I suspect that a better way to put it would be "if you need to ask which camera will make you a better photographer, you don't need a new camera." A better camera may help overcome limitations in your existing gear, but it won't overcome the limitations in the photographer.
April 30, 2012 09:57 am
Okay, so I totally agree with Valerie's last comment, that's what I think hahah!
April 30, 2012 09:54 am
Definitely agree. Use what you've got to the fullest, stop making excuses.
With a disposable camera, one of my favorites:
April 30, 2012 09:43 am
Here Here! Some of my favorite photos were from my Point & Shoot days!
Albeit with a bit of post-processing......
April 30, 2012 09:01 am
The headline is enough to describe the whole article. Good article.
April 30, 2012 06:32 am
Ok, I get it, 'whining' was a bit strong ;-) the bottom line is that until you really feel limitations in your current gear (most people never do if they don't get out of auto mode) getting a new camera will not magically make better pictures for you. There is nothing wrong with gear lust, or being into photography just for the gear. A lot of photographers are.
I just know that a lot of new photographers are under the impression, still, that having a great camera will make them great photographers and that's absurd (or I would already own the same tennis racquet as Nadal and be a pro player!!!!)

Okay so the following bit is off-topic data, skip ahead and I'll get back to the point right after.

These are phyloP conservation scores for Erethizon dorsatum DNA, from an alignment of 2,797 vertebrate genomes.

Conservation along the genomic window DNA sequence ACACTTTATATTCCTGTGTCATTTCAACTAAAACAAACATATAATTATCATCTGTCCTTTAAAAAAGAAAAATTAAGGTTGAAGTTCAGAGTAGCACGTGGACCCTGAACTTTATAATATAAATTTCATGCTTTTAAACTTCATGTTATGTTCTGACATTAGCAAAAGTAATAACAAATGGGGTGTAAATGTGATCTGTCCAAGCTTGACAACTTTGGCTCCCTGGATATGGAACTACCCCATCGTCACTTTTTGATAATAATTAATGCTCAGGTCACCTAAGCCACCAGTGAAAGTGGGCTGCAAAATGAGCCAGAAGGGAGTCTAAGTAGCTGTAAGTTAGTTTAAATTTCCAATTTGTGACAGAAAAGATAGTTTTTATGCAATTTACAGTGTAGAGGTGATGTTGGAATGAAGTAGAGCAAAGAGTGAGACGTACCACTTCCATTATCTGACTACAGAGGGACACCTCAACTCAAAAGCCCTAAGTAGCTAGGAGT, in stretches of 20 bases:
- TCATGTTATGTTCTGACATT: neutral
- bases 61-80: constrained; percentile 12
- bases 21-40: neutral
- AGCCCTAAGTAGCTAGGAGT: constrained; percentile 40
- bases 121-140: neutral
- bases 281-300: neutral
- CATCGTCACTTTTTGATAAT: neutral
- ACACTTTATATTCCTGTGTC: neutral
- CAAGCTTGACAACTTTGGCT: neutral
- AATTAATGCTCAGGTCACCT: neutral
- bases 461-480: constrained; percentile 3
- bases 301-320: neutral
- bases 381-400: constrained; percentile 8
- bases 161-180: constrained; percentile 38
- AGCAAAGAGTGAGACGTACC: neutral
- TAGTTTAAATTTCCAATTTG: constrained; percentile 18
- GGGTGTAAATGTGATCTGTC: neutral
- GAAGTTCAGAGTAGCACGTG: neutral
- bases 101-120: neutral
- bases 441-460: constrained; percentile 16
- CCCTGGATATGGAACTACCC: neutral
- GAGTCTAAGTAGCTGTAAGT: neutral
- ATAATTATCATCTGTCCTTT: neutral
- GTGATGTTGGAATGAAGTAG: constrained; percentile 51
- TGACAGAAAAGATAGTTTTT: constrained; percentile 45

YES, expensive cameras and lenses will definitely deliver better pictures IF you know how to take good pictures to start with...
April 30, 2012 05:47 am
I agree with this article.
Whining about your gear and not using what you have to go out and take pictures is a lot different from being an active photographer who is always eager to add to his arsenal.
Some articles criticize those who like to buy new gear whether it helps them as photographers or not, but the fascination with and the acquisition of new gear is the hallmark of many hobbies.
I just bought a $200 bowling ball that I get less strikes with than my $100 ball, but I know that after a summer of lessons, the more expensive ball will pay off, once I've learned how to use it properly.
The thing is that I didn't throw away my $100 ball and I kept up my bowling, ever striving to master both.
The same can be said of photography. Lust after the gear and buy it, but don't ditch the gear you're most familiar with and keep on shooting.
Every new piece of equipment I've ever bought lead me to understand two things. I'm not a master of my craft or sport and the new equipment doesn't solve problems so much as it presents new challenges.